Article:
In accordance with the Electronic Meter Reader System of the present invention, dial arm 206 is equipped with a drop of resin containing a radioactive isotope. Alternatively, any moving part of a meter having a movement corresponding to the usage being metered, will suffice for use with the Electronic Meter Reader System of the illustrated embodiment of present invention. For instance, alternatively, a drop of radioactive resin 140A may be placed on metering disc 208. Once the radioactive resin is placed on a moving part of electric meter 202, sensor (or other input device) 146 will sense the relative strength of the tracking signal created by the radioactive material.

Unlike the currently available metering systems, the positioning of the radioactive resin is not critical as the reception of radioactive emanations by sensor 146 is significantly less affected by environmental variants, such as moisture, humidity, etc. Furthermore, radioactive emanations pass freely through most materials, even metallic meter covers, such that the Electronic Meter Reader System 100 can be applied to virtually all meters currently in use, including all electric, gas, and water meters.

Referring now to FIG. 3, a detailed view of a portion of the electric meter 202 is shown, further showing the placement of the radioactive resin 140 on dial arm 208, and the location of the sensor head 146 on the external surface of the electric meter 202. Sensor head 146 may be attached to the outer surface of the electric meter using adhesive 148, or any other means known in the art. As shown, when dial arm 208 rotates in direction 209, the distance between the radioactive resin 140 and sensor head 146 decreases until a minimum distance 144 is reached. When the radioactive resin 140 on dial arm 208 is a minimum distance 144 from sensor head 146, the radioactive tracking signal received by sensor head 146 is at a maximum value. As the dial arm 208 continues to rotate, the radioactive signal decreases until a minimum value of radioactive signal is received by the sensor head 146.

Referring to FIG. 4, a graphical representation of the signal generated by the sensor head depicting two separate meter readings, showing differing periods, and having differing amplitude signals is shown and generally designated 300. Graph 300 includes a first plot 302 having a period F1, designated 304, and an amplitude 306. The amplitude 306 represents a sensor head 146 in close proximity to the radioactive resin 140 at its closest position. Also, period 304 corresponds to a certain speed of rotation of dial arm 140.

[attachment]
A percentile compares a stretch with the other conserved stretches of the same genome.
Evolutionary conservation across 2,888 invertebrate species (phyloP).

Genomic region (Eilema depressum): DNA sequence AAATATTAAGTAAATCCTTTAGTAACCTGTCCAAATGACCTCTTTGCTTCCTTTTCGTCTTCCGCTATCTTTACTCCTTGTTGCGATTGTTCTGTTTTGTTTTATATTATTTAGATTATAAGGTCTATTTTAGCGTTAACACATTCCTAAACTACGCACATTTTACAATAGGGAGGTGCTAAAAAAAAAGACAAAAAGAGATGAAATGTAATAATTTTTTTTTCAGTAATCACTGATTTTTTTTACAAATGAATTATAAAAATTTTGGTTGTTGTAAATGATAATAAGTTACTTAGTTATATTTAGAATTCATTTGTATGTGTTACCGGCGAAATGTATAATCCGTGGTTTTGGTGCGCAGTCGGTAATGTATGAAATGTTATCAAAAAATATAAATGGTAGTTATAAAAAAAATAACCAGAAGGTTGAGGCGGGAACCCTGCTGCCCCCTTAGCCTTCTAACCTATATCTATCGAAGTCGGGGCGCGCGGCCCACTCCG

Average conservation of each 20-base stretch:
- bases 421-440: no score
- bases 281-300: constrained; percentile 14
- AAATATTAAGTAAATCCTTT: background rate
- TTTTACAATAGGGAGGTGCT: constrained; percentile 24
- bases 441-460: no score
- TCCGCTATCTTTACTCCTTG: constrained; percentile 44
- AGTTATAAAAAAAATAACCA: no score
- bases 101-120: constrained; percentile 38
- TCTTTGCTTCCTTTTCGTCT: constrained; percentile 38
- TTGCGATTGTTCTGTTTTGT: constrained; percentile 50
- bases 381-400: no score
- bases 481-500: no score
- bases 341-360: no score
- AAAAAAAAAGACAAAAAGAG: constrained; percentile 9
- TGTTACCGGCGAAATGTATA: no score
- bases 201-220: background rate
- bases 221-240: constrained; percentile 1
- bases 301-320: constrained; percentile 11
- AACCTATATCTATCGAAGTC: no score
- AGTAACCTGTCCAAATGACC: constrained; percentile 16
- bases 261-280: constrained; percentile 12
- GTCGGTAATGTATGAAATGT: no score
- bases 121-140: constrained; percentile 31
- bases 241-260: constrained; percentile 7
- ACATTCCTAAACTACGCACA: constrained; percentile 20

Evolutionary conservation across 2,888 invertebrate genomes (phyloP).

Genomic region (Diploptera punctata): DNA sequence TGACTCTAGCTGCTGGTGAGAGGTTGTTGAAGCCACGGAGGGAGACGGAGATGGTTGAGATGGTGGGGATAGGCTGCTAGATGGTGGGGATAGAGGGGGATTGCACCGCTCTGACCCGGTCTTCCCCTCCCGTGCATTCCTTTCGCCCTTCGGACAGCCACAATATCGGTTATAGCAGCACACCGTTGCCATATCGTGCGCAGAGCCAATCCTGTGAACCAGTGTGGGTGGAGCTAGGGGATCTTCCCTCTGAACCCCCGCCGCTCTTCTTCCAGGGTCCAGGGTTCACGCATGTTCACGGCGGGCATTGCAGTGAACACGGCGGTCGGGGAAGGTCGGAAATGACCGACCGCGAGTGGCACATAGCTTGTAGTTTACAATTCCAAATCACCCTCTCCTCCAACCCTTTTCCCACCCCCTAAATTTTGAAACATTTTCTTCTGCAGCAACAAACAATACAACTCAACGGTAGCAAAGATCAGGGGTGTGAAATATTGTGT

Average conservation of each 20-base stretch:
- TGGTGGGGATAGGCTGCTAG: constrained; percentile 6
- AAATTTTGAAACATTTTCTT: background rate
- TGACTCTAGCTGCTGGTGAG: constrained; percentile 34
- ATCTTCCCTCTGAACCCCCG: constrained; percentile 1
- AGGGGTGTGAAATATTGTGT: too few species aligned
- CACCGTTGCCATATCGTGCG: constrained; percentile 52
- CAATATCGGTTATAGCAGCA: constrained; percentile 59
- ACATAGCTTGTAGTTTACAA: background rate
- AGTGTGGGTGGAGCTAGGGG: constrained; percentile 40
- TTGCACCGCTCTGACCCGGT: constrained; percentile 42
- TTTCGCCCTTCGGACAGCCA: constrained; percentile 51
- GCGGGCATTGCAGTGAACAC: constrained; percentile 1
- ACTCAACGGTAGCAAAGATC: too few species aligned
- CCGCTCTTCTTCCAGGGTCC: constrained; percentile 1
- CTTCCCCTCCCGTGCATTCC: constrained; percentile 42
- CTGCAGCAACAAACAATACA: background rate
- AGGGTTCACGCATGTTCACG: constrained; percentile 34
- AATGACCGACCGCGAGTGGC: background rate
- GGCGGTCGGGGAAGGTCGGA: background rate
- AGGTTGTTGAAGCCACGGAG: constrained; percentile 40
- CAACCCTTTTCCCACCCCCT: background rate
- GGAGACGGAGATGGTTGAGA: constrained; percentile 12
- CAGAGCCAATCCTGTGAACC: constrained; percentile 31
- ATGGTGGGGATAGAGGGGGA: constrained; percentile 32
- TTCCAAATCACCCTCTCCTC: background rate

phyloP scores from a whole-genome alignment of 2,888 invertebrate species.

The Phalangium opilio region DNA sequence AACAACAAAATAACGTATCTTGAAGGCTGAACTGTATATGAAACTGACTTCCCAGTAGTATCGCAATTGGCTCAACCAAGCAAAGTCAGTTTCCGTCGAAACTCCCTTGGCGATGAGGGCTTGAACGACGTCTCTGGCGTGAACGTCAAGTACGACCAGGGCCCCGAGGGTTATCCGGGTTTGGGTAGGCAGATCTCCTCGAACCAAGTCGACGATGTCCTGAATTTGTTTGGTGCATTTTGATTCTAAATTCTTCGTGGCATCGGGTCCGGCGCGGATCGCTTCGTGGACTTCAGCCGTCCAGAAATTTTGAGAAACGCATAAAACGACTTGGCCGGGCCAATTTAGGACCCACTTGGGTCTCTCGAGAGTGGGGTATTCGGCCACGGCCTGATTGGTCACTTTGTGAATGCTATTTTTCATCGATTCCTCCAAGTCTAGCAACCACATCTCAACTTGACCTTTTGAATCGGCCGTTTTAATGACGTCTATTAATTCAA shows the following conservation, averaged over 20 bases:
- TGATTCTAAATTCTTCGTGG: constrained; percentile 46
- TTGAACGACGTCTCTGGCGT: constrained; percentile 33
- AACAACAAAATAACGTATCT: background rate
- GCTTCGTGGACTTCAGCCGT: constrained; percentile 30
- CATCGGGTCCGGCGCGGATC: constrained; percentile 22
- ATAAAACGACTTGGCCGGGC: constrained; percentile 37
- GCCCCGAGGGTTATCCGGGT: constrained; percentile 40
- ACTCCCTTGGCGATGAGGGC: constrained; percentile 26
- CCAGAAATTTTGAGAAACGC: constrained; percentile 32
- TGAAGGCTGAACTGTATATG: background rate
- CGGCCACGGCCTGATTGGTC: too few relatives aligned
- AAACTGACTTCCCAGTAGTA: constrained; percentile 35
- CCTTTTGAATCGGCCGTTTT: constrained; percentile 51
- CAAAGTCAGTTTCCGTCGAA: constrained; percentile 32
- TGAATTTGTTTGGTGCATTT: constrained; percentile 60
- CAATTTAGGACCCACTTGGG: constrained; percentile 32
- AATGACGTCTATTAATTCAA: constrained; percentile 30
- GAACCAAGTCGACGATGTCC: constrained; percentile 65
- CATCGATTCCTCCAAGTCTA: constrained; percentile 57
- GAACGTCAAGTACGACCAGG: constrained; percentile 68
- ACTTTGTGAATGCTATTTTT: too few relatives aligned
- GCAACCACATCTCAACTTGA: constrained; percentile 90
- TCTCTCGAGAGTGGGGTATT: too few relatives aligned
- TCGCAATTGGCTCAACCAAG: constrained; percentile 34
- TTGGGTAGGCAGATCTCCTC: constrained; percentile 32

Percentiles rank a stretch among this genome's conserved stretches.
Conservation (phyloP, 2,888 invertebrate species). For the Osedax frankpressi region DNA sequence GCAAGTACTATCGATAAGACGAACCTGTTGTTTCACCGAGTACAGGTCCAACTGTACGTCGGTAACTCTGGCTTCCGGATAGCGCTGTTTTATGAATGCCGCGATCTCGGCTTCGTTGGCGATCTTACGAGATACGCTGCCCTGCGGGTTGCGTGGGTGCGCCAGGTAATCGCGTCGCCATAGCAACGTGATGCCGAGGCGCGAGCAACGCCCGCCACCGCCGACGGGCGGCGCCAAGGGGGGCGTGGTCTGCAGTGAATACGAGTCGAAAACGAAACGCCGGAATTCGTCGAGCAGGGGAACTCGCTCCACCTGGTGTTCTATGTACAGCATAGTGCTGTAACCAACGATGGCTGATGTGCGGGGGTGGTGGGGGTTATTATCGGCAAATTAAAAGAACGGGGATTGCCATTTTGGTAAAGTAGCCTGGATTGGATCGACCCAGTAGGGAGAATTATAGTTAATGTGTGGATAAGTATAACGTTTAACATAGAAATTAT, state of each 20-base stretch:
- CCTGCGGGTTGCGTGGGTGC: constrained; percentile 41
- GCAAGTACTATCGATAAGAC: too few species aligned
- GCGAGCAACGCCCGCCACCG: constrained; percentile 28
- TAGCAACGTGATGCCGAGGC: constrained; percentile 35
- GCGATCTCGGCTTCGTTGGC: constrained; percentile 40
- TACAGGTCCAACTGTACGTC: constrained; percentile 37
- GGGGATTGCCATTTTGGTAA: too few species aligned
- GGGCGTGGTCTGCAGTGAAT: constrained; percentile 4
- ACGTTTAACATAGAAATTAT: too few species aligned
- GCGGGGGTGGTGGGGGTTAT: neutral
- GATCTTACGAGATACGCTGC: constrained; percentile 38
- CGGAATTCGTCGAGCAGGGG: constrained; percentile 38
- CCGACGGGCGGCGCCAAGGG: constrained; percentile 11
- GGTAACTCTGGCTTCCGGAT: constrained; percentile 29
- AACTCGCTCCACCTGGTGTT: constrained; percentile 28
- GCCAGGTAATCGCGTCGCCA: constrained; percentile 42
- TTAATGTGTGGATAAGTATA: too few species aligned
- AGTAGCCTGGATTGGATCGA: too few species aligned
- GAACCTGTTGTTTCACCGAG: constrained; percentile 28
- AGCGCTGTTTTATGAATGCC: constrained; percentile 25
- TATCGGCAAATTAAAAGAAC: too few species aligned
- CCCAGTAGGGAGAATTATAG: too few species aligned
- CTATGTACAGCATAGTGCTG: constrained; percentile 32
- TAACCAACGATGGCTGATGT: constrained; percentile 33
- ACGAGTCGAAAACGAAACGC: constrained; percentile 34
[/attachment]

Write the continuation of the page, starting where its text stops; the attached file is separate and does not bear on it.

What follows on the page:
In contrast, a second plot 320 is shown on graph 300 and has a first period F2A, designated 322, an amplitude 324, and a second period F2B, designated 326. As shown, second plot 320 has a smaller amplitude 324 than plot 302, and represents a sensor head 146 being mounted further away from radioactive resin 140, or a smaller quantity of strength of the radioactive resin 140. Also, the period 322 is somewhat shorter than period 304 of plot 302, signifying a faster rotational speed of dial arm 208. For illustrative purposes, plot 320, changes its period during the time interval shown to a second period 326, which is somewhat shorter than period 322, corresponding to a still more rapid rotation of the dial arm 208. The more rapid the rotation of the dial arm 208, the higher rate of consumption being measured by electric meter 202, or any other gas, water, or other meter.

Based on the rotation of the dial arm 208, the radioactive signal strength received by sensor head 146 may be analyzed to determine the number of rotations. This determination may be accomplished by integrating the electrical output of the sensor head 146 to determine a maximum value over a short time interval, or by establishing an average signal value, shown by dashed lines 308 and 328, and determining when the measured radioactive signal strength passes the established average value. Using these methods, the number of rotations of the dial arm 208 may be determined.

It should be noted that when a radioactive material is used, the isotope can be selected to provide virtually any half-life desired. For example, Cesium-137 has a half-life of 15 years. It should also be noted that the meter reading device can be readily designed to count rotations well beyond the half-life of the radioactive isotope. In fact, the photodetector, which typically generates a voltage based on the strength of sensed gamma rays, can be connected to a resistor-capacitor (RC) circuit or transistor that is designed to switch in response to decreases in gamma ray strength. Thus, as the radioactive material continues to decay the ability of the meter reading device to count rotations is only limited by the dynamic range of the photodetector.

Once the number of rotations of the dial arm 208 is determined, the consumption of the particular meter may be determined. For instance, if a single rotation of dial arm 208 corresponds to one-thousandth of a kilowatt hour, then the power consumption may be determined by counting the number of rotations, and multiplying that by the corresponding multiplier to determine consumption.